Physics wasn’t my best subject in high school, but I did pay more attention (and did do remarkably better) when I took physics courses in college. I was paying the bill, after all. I’ve been reading an article over at Salon about the recent possible discovery of the Higgs Boson particle and my understanding of such things as a layperson is revealed to be that of a toddler’s grasp on the operation of an automobile. I can see it’s all pretty darned cool and possibly even useful, but I have no idea how I might go about interacting with it. (Does the Large Hadron Collider even have a steering wheel?)
I’m especially intrigued by the process particle physicists go about finding stuff that can’t actually be seen. They perform the same experiment gazillions of times until a pattern emerges that at least suggests that they’re getting close. Then they do it some more until they’re nearly convinced they’ve got it right.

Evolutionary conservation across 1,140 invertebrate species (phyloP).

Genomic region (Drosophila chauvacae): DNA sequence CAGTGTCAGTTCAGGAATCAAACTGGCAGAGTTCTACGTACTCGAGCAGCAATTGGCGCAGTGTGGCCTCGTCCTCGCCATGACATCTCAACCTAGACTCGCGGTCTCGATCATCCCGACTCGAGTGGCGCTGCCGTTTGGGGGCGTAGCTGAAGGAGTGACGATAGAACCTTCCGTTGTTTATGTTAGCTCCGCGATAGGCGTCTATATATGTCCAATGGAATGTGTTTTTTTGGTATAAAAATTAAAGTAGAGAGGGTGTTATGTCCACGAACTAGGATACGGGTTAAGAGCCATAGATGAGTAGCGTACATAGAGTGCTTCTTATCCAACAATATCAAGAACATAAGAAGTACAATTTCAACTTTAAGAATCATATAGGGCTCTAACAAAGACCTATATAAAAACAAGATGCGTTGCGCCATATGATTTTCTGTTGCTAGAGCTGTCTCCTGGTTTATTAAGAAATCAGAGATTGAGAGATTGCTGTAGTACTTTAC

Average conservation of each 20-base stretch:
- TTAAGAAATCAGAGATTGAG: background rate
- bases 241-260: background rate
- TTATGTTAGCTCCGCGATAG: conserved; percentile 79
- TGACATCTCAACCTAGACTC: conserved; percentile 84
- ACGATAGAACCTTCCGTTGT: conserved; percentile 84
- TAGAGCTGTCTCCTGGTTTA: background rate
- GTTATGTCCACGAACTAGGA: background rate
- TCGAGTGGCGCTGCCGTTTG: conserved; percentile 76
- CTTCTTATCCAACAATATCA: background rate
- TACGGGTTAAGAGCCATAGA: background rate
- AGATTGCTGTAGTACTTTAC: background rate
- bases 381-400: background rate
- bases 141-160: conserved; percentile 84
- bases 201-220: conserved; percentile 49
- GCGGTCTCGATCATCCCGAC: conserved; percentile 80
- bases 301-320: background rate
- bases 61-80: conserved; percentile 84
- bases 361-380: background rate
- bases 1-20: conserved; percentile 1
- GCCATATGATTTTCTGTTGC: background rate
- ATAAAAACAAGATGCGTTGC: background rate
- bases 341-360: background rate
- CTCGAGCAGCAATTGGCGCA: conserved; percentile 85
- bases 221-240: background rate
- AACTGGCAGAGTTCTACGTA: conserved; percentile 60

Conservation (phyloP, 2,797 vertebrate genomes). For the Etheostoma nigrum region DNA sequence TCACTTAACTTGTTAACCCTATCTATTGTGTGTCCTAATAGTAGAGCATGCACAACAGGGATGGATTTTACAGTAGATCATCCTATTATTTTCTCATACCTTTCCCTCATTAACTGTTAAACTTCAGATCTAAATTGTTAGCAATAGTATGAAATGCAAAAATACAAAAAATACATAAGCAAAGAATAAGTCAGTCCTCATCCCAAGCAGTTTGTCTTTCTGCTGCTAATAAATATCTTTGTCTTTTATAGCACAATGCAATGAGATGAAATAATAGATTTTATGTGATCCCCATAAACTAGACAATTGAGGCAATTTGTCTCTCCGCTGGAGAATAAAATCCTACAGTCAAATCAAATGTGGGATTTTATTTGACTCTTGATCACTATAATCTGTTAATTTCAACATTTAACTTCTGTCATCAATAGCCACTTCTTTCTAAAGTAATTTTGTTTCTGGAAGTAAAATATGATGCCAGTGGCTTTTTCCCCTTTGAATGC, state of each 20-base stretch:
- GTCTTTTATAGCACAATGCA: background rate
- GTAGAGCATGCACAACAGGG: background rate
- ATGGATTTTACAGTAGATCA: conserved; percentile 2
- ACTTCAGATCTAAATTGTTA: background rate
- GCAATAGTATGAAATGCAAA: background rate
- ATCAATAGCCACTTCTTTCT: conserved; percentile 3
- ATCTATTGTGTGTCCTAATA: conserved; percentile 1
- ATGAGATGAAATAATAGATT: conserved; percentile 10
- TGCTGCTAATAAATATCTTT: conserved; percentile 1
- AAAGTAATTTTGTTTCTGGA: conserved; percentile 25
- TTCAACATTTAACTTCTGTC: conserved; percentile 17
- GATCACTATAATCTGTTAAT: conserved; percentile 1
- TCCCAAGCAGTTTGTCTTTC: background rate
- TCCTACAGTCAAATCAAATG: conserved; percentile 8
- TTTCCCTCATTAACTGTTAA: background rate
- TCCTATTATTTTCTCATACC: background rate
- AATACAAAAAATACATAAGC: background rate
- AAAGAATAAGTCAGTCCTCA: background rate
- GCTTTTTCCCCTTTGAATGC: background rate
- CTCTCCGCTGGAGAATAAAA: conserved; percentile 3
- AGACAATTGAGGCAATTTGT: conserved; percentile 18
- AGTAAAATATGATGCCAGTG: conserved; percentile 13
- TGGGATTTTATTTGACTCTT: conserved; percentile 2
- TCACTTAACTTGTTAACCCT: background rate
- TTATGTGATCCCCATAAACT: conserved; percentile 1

My head hurts.
They are being very conservative. One can in fact quantify the likelihood that the observations are mistaken and that the events are actually background noise mimicking a real signal. Each experiment quotes a likelihood of very close to “5 sigma,” meaning the likelihood that the events were produced by chance is less than one in 3.5 million. Yet in spite of this, the only claim that has been made so far is that the new particle is real and “Higgs-like.”
And now I’m bleeding from the ears.
Is it or is it not this really important particle without which our understanding of matter is completely broken? Seriously, there can’t be so much as a microbe or the show’s off! (KAHN!!) That’s the way true scientists roll, baby. …except for the ones that use protomatter, a substance condemned by every ethical scientist in the galaxy.
Oh, listen to me! I’m rambling on and on about something you probably thought was obvious. Congratulations to those kooky kids and their crazy colliders. You’ve done (probably) found yerselves a Higgs Boson. (Maybe.)